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Realizing the presence, promise, and power of the Kingdom of God.



For if you are busily occupied with mind and hand in all these things, you will have no leisure for vain, wandering, or wicked thoughts; but, as though ever at a new beginning, you will gather for yourself those fruits which you shall enjoy forever, and you will deserve the name of a single-minded man, a seeker after the one reward, an outstanding merchant of the eternal kingdom.

  - Columbanus, Letter VI to a Monk (Irish, 7th century)

But one thing I do: forgetting what lies behind and straining forward to what lies ahead, I press on toward the goal for the prize of the upward call of God in Christ Jesus.

  - Philippians 3.13, 14

Sherlock Holmes was famously single-minded. He worked hard to gather into his mind only the facts and data he would need to be able to observe intensely, think clearly, and conclude correctly. Extraneous information he simply ignored, as when, in a conversation with Dr. Watson, the good doctor mentioned the Copernican revolution, and Holmes had to ask him what that was.

The "all these things" Columbanus was writing about were the subjects of Christian learning and the goals of Christian living to which he intended his reader, and all his monks, to devote themselves every day. The leaders in the Celtic Revival understood the power of the mind and the need to focus its power on Kingdom duties, lest the mind lead them into sinful ways. Good study, regular and hard manual labor, rigorous spiritual disciplines, and tender service in love - these were the "all these things" that Celtic Christians sought to fill their minds with, so that they might become single-minded in the things of Christ.

What about us? Would you describe yourself as single-minded in the things of Christ? Or do the world and its frivolous ways control more of your thoughts, plans, and agenda than they should? Christian learning is the way to engage and employ the mind of Christ which is ours by virtue of our redemption (1 Cor. 2.16). But if we will not deliberately and consistently engage the mind of Christ, our minds, active things that they are, will look elsewhere for substance.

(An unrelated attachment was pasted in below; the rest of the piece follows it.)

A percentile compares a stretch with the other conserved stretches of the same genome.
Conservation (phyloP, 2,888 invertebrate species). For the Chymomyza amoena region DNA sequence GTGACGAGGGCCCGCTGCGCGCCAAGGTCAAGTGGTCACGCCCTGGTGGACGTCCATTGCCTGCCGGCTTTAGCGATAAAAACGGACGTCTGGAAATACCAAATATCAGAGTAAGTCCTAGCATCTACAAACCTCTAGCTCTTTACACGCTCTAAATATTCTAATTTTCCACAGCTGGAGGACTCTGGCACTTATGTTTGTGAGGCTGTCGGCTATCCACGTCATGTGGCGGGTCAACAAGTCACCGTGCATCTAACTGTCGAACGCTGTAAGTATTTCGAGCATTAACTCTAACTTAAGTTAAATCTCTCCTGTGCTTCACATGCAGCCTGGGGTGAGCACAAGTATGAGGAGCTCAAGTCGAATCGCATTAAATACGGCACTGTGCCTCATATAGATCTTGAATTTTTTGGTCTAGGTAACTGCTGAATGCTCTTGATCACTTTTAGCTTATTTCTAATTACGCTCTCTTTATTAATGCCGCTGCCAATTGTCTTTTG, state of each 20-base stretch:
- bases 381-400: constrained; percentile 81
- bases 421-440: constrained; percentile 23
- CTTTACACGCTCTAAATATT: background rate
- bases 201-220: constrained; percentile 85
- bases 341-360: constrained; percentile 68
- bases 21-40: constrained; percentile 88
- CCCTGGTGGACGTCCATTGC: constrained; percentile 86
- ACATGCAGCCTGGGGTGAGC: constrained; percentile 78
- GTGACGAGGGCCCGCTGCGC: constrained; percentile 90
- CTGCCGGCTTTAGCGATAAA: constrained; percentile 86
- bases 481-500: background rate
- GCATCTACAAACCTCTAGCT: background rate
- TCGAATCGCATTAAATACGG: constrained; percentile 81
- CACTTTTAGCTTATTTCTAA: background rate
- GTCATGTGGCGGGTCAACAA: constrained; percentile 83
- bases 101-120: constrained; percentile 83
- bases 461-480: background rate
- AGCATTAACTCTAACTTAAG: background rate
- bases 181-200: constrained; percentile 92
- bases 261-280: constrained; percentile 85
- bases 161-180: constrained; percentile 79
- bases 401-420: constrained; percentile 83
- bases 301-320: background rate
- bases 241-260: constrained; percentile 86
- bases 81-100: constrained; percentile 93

Double-minded people are unstable in all their ways, as James reminds us (1.5-8). But attaining to single-mindedness means putting certain things aside and taking up other things faithfully, intensely, reflectively, and with a view to learning Jesus Christ. The world needs more people who are single-minded for Jesus. Today is a good day to resolve that you will be one of those. Let us know if we can help you get started.

Today at The Fellowship of Ailbe

This holiday season sharpen your focus on Jesus by learning to sing from the hymn book He used - the Psalms. The Ailbe Psalter sets all 150 psalms into familiar hymn tunes, so that you can sing the hymns of Jesus in the melodies you've always loved. You can get your copy from our bookstore, and let this holiday season ring with the psalms of David, Asaph, and the sons of Korah in your home.

We have a few spaces available for pastors to take advantage of the mentoring opportunities offered through The Fellowship. Grow your spiritual life, clarify and expand your ministry, sharpen your focus on building the church, and do it all from your own study via online webinars and telephone counseling. Check out the website, or write me for more information.

T. M. Moore, This email address is being protected from spambots. You need JavaScript enabled to view it.

T.M. Moore

T. M. Moore is principal of The Fellowship of Ailbe, a spiritual fellowship in the Celtic Christian tradition. He and his wife, Susie, make their home in the Champlain Valley of Vermont.
Books by T. M. Moore

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